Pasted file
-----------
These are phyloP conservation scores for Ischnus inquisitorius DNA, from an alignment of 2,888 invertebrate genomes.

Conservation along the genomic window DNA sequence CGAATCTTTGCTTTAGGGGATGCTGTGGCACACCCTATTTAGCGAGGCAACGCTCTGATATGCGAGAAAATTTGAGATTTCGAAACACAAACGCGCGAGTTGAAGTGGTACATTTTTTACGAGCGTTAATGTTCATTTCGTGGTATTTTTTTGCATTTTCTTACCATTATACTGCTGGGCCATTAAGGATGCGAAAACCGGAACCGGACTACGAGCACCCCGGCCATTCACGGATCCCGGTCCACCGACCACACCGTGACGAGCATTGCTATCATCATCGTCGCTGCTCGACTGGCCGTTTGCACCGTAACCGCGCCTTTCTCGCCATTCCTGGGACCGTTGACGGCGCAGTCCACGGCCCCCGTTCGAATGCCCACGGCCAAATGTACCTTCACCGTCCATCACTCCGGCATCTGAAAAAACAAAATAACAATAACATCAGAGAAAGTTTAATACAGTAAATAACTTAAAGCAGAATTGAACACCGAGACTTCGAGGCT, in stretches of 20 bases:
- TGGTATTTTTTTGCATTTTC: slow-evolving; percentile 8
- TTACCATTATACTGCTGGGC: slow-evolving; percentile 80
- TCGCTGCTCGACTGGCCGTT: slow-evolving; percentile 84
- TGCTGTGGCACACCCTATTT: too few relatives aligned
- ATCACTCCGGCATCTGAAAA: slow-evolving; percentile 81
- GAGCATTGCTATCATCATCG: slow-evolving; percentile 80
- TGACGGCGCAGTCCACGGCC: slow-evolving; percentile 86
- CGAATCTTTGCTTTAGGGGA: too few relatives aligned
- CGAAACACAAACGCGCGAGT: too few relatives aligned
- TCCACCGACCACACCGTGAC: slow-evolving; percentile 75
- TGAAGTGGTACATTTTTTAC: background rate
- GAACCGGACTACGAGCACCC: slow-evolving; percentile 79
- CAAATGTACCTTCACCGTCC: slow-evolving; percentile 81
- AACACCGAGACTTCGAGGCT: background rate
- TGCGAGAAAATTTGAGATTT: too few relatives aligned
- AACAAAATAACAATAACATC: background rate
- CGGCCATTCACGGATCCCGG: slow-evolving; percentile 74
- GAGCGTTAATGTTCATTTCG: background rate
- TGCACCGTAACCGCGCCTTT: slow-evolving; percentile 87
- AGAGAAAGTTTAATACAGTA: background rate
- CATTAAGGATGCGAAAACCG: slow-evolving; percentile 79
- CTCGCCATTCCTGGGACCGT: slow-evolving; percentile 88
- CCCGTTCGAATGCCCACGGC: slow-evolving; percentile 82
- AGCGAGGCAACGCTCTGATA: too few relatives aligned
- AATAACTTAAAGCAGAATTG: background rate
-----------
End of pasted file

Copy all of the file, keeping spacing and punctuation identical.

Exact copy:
These are phyloP conservation scores for Ischnus inquisitorius DNA, from an alignment of 2,888 invertebrate genomes.

Conservation along the genomic window DNA sequence CGAATCTTTGCTTTAGGGGATGCTGTGGCACACCCTATTTAGCGAGGCAACGCTCTGATATGCGAGAAAATTTGAGATTTCGAAACACAAACGCGCGAGTTGAAGTGGTACATTTTTTACGAGCGTTAATGTTCATTTCGTGGTATTTTTTTGCATTTTCTTACCATTATACTGCTGGGCCATTAAGGATGCGAAAACCGGAACCGGACTACGAGCACCCCGGCCATTCACGGATCCCGGTCCACCGACCACACCGTGACGAGCATTGCTATCATCATCGTCGCTGCTCGACTGGCCGTTTGCACCGTAACCGCGCCTTTCTCGCCATTCCTGGGACCGTTGACGGCGCAGTCCACGGCCCCCGTTCGAATGCCCACGGCCAAATGTACCTTCACCGTCCATCACTCCGGCATCTGAAAAAACAAAATAACAATAACATCAGAGAAAGTTTAATACAGTAAATAACTTAAAGCAGAATTGAACACCGAGACTTCGAGGCT, in stretches of 20 bases:
- TGGTATTTTTTTGCATTTTC: slow-evolving; percentile 8
- TTACCATTATACTGCTGGGC: slow-evolving; percentile 80
- TCGCTGCTCGACTGGCCGTT: slow-evolving; percentile 84
- TGCTGTGGCACACCCTATTT: too few relatives aligned
- ATCACTCCGGCATCTGAAAA: slow-evolving; percentile 81
- GAGCATTGCTATCATCATCG: slow-evolving; percentile 80
- TGACGGCGCAGTCCACGGCC: slow-evolving; percentile 86
- CGAATCTTTGCTTTAGGGGA: too few relatives aligned
- CGAAACACAAACGCGCGAGT: too few relatives aligned
- TCCACCGACCACACCGTGAC: slow-evolving; percentile 75
- TGAAGTGGTACATTTTTTAC: background rate
- GAACCGGACTACGAGCACCC: slow-evolving; percentile 79
- CAAATGTACCTTCACCGTCC: slow-evolving; percentile 81
- AACACCGAGACTTCGAGGCT: background rate
- TGCGAGAAAATTTGAGATTT: too few relatives aligned
- AACAAAATAACAATAACATC: background rate
- CGGCCATTCACGGATCCCGG: slow-evolving; percentile 74
- GAGCGTTAATGTTCATTTCG: background rate
- TGCACCGTAACCGCGCCTTT: slow-evolving; percentile 87
- AGAGAAAGTTTAATACAGTA: background rate
- CATTAAGGATGCGAAAACCG: slow-evolving; percentile 79
- CTCGCCATTCCTGGGACCGT: slow-evolving; percentile 88
- CCCGTTCGAATGCCCACGGC: slow-evolving; percentile 82
- AGCGAGGCAACGCTCTGATA: too few relatives aligned
- AATAACTTAAAGCAGAATTG: background rate